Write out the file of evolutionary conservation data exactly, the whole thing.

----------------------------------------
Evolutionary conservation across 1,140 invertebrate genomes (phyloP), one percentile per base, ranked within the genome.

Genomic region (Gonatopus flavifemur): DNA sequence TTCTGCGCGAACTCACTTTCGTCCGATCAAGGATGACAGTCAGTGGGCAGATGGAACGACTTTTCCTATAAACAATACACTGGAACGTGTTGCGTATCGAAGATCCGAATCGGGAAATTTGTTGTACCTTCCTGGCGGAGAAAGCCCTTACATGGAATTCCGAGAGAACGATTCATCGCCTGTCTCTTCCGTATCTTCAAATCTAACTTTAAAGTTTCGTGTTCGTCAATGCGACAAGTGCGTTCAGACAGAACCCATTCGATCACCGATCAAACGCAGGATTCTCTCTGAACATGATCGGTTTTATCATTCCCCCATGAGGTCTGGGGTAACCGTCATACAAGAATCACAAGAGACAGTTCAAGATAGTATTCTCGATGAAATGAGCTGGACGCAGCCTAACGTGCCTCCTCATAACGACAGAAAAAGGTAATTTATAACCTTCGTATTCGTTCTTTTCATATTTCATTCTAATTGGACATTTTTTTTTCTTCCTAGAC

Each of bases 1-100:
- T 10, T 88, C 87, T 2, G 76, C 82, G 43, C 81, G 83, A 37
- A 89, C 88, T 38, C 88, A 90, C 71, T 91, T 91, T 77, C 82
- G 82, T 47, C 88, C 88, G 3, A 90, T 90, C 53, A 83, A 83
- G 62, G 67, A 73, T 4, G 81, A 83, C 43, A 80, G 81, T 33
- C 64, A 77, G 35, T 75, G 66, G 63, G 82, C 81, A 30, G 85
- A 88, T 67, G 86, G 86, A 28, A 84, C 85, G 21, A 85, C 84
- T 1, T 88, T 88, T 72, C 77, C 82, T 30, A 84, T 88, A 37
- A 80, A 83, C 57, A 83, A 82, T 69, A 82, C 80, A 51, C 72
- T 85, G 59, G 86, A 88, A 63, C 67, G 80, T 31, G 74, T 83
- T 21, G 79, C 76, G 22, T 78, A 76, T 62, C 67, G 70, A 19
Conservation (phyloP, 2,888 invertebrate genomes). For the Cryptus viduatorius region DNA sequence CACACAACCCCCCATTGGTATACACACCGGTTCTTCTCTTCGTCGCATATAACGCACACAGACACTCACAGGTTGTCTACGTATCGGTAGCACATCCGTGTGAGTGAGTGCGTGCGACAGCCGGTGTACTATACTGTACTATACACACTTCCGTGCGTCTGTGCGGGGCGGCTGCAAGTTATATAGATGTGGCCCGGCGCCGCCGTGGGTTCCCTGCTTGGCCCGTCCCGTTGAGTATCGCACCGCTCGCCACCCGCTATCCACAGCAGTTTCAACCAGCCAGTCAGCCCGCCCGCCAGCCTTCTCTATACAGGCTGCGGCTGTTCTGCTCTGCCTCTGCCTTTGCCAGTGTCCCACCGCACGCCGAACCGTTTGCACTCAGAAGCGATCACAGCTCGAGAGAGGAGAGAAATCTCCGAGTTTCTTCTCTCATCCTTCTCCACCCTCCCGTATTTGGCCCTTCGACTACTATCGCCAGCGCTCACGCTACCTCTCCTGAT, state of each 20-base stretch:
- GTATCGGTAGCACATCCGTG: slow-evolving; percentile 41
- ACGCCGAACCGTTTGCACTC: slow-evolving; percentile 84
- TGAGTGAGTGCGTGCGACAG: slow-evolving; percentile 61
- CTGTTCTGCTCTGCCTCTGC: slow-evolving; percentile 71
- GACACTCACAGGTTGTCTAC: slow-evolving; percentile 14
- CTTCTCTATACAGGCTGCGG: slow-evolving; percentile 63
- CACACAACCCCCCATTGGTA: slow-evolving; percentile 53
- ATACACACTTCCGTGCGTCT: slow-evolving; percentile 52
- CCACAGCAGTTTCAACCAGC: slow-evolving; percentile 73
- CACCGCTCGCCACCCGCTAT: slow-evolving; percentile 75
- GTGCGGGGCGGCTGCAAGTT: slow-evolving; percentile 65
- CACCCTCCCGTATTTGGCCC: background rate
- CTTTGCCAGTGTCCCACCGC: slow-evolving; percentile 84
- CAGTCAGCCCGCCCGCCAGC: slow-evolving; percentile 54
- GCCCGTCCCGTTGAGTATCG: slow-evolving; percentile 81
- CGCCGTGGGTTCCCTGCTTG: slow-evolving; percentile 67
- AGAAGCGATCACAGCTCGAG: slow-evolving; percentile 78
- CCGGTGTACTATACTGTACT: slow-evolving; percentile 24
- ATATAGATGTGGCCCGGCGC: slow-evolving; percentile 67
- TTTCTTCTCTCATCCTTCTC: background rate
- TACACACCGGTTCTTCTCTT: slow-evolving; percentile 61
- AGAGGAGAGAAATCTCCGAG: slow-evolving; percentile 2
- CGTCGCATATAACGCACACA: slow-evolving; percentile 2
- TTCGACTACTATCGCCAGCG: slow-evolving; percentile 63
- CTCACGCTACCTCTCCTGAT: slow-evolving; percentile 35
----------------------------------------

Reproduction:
Evolutionary conservation across 1,140 invertebrate genomes (phyloP), one percentile per base, ranked within the genome.

Genomic region (Gonatopus flavifemur): DNA sequence TTCTGCGCGAACTCACTTTCGTCCGATCAAGGATGACAGTCAGTGGGCAGATGGAACGACTTTTCCTATAAACAATACACTGGAACGTGTTGCGTATCGAAGATCCGAATCGGGAAATTTGTTGTACCTTCCTGGCGGAGAAAGCCCTTACATGGAATTCCGAGAGAACGATTCATCGCCTGTCTCTTCCGTATCTTCAAATCTAACTTTAAAGTTTCGTGTTCGTCAATGCGACAAGTGCGTTCAGACAGAACCCATTCGATCACCGATCAAACGCAGGATTCTCTCTGAACATGATCGGTTTTATCATTCCCCCATGAGGTCTGGGGTAACCGTCATACAAGAATCACAAGAGACAGTTCAAGATAGTATTCTCGATGAAATGAGCTGGACGCAGCCTAACGTGCCTCCTCATAACGACAGAAAAAGGTAATTTATAACCTTCGTATTCGTTCTTTTCATATTTCATTCTAATTGGACATTTTTTTTTCTTCCTAGAC

Each of bases 1-100:
- T 10, T 88, C 87, T 2, G 76, C 82, G 43, C 81, G 83, A 37
- A 89, C 88, T 38, C 88, A 90, C 71, T 91, T 91, T 77, C 82
- G 82, T 47, C 88, C 88, G 3, A 90, T 90, C 53, A 83, A 83
- G 62, G 67, A 73, T 4, G 81, A 83, C 43, A 80, G 81, T 33
- C 64, A 77, G 35, T 75, G 66, G 63, G 82, C 81, A 30, G 85
- A 88, T 67, G 86, G 86, A 28, A 84, C 85, G 21, A 85, C 84
- T 1, T 88, T 88, T 72, C 77, C 82, T 30, A 84, T 88, A 37
- A 80, A 83, C 57, A 83, A 82, T 69, A 82, C 80, A 51, C 72
- T 85, G 59, G 86, A 88, A 63, C 67, G 80, T 31, G 74, T 83
- T 21, G 79, C 76, G 22, T 78, A 76, T 62, C 67, G 70, A 19
Conservation (phyloP, 2,888 invertebrate genomes). For the Cryptus viduatorius region DNA sequence CACACAACCCCCCATTGGTATACACACCGGTTCTTCTCTTCGTCGCATATAACGCACACAGACACTCACAGGTTGTCTACGTATCGGTAGCACATCCGTGTGAGTGAGTGCGTGCGACAGCCGGTGTACTATACTGTACTATACACACTTCCGTGCGTCTGTGCGGGGCGGCTGCAAGTTATATAGATGTGGCCCGGCGCCGCCGTGGGTTCCCTGCTTGGCCCGTCCCGTTGAGTATCGCACCGCTCGCCACCCGCTATCCACAGCAGTTTCAACCAGCCAGTCAGCCCGCCCGCCAGCCTTCTCTATACAGGCTGCGGCTGTTCTGCTCTGCCTCTGCCTTTGCCAGTGTCCCACCGCACGCCGAACCGTTTGCACTCAGAAGCGATCACAGCTCGAGAGAGGAGAGAAATCTCCGAGTTTCTTCTCTCATCCTTCTCCACCCTCCCGTATTTGGCCCTTCGACTACTATCGCCAGCGCTCACGCTACCTCTCCTGAT, state of each 20-base stretch:
- GTATCGGTAGCACATCCGTG: slow-evolving; percentile 41
- ACGCCGAACCGTTTGCACTC: slow-evolving; percentile 84
- TGAGTGAGTGCGTGCGACAG: slow-evolving; percentile 61
- CTGTTCTGCTCTGCCTCTGC: slow-evolving; percentile 71
- GACACTCACAGGTTGTCTAC: slow-evolving; percentile 14
- CTTCTCTATACAGGCTGCGG: slow-evolving; percentile 63
- CACACAACCCCCCATTGGTA: slow-evolving; percentile 53
- ATACACACTTCCGTGCGTCT: slow-evolving; percentile 52
- CCACAGCAGTTTCAACCAGC: slow-evolving; percentile 73
- CACCGCTCGCCACCCGCTAT: slow-evolving; percentile 75
- GTGCGGGGCGGCTGCAAGTT: slow-evolving; percentile 65
- CACCCTCCCGTATTTGGCCC: background rate
- CTTTGCCAGTGTCCCACCGC: slow-evolving; percentile 84
- CAGTCAGCCCGCCCGCCAGC: slow-evolving; percentile 54
- GCCCGTCCCGTTGAGTATCG: slow-evolving; percentile 81
- CGCCGTGGGTTCCCTGCTTG: slow-evolving; percentile 67
- AGAAGCGATCACAGCTCGAG: slow-evolving; percentile 78
- CCGGTGTACTATACTGTACT: slow-evolving; percentile 24
- ATATAGATGTGGCCCGGCGC: slow-evolving; percentile 67
- TTTCTTCTCTCATCCTTCTC: background rate
- TACACACCGGTTCTTCTCTT: slow-evolving; percentile 61
- AGAGGAGAGAAATCTCCGAG: slow-evolving; percentile 2
- CGTCGCATATAACGCACACA: slow-evolving; percentile 2
- TTCGACTACTATCGCCAGCG: slow-evolving; percentile 63
- CTCACGCTACCTCTCCTGAT: slow-evolving; percentile 35